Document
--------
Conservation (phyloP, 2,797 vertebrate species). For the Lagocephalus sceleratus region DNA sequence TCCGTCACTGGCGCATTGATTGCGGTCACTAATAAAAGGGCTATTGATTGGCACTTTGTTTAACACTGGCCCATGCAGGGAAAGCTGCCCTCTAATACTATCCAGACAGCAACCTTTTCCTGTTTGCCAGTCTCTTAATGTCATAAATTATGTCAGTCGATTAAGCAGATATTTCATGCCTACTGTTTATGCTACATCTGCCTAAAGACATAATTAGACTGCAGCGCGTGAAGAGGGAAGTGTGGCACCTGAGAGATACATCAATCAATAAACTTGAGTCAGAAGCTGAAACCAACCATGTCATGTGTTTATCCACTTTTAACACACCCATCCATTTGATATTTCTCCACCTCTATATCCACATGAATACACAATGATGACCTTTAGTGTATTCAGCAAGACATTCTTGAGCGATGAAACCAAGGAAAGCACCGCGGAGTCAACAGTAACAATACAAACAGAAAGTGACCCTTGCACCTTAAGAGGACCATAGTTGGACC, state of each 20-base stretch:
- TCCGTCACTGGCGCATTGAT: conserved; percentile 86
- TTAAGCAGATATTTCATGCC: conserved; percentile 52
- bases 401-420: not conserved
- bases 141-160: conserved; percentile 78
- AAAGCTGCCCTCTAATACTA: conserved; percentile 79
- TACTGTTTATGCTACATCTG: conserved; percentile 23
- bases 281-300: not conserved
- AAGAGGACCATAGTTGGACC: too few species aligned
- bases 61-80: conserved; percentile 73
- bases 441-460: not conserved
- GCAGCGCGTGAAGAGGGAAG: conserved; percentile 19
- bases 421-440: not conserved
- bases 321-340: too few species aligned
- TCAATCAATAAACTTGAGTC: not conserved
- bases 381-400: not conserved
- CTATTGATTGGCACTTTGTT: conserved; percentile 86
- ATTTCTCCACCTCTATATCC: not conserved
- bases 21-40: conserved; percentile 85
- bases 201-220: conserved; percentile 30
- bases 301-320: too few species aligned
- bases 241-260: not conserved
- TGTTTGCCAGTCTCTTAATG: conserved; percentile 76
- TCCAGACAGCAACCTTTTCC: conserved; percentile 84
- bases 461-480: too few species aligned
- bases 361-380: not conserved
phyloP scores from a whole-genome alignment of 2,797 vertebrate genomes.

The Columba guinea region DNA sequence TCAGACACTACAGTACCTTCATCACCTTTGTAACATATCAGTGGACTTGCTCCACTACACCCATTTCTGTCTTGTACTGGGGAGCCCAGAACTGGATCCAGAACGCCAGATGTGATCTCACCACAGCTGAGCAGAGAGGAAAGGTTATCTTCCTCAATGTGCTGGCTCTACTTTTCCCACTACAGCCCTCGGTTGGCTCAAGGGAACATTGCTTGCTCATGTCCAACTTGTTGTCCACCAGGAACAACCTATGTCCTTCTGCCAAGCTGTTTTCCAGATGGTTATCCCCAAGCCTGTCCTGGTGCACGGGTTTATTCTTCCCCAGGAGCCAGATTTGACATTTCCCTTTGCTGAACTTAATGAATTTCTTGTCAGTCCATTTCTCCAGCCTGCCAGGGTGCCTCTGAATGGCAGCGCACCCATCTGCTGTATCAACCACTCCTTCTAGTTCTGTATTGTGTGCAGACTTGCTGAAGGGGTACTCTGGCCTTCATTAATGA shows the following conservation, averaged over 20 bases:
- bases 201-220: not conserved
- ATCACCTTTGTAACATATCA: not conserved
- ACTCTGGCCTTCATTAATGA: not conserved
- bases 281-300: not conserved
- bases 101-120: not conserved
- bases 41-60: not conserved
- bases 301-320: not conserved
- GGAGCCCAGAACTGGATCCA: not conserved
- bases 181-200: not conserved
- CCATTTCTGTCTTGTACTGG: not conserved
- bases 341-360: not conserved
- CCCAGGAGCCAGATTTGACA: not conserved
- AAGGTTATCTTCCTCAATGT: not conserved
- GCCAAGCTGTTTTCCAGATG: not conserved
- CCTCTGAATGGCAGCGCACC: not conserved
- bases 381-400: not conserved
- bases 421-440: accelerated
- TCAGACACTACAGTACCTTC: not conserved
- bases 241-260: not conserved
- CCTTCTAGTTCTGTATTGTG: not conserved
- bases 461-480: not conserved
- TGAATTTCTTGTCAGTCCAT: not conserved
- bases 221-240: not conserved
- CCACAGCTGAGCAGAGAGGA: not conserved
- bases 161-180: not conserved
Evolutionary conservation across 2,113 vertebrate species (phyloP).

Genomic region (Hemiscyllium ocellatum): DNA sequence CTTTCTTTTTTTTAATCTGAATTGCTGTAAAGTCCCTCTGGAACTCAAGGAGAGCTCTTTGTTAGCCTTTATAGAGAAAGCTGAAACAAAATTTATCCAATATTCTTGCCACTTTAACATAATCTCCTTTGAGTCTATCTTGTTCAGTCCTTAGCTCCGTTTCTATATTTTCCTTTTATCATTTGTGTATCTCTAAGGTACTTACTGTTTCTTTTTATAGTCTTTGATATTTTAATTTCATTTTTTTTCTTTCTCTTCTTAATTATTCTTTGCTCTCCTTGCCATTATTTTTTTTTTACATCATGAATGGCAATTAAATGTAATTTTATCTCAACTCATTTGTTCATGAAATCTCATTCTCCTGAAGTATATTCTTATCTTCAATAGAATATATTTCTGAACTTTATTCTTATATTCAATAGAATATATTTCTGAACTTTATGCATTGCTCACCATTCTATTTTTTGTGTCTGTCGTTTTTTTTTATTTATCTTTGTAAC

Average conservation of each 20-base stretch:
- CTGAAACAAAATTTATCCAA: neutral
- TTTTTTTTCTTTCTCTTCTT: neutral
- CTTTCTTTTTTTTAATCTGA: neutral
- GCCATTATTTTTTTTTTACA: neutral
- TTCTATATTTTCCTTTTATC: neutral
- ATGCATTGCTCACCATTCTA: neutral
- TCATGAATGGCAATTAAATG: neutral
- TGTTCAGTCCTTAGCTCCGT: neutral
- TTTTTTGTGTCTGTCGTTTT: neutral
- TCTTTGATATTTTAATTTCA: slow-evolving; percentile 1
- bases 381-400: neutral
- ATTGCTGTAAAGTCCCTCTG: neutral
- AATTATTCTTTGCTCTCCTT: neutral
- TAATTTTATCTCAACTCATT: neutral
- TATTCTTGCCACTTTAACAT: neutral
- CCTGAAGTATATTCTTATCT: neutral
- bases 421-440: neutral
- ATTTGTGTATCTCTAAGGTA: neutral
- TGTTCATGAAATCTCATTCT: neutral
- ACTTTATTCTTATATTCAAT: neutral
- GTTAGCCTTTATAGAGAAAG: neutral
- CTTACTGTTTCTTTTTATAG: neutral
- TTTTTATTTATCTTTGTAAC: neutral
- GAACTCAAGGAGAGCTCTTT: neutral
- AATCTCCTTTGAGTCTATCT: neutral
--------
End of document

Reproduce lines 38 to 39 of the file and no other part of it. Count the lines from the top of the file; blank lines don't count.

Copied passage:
- CCATTTCTGTCTTGTACTGG: not conserved
- bases 341-360: not conserved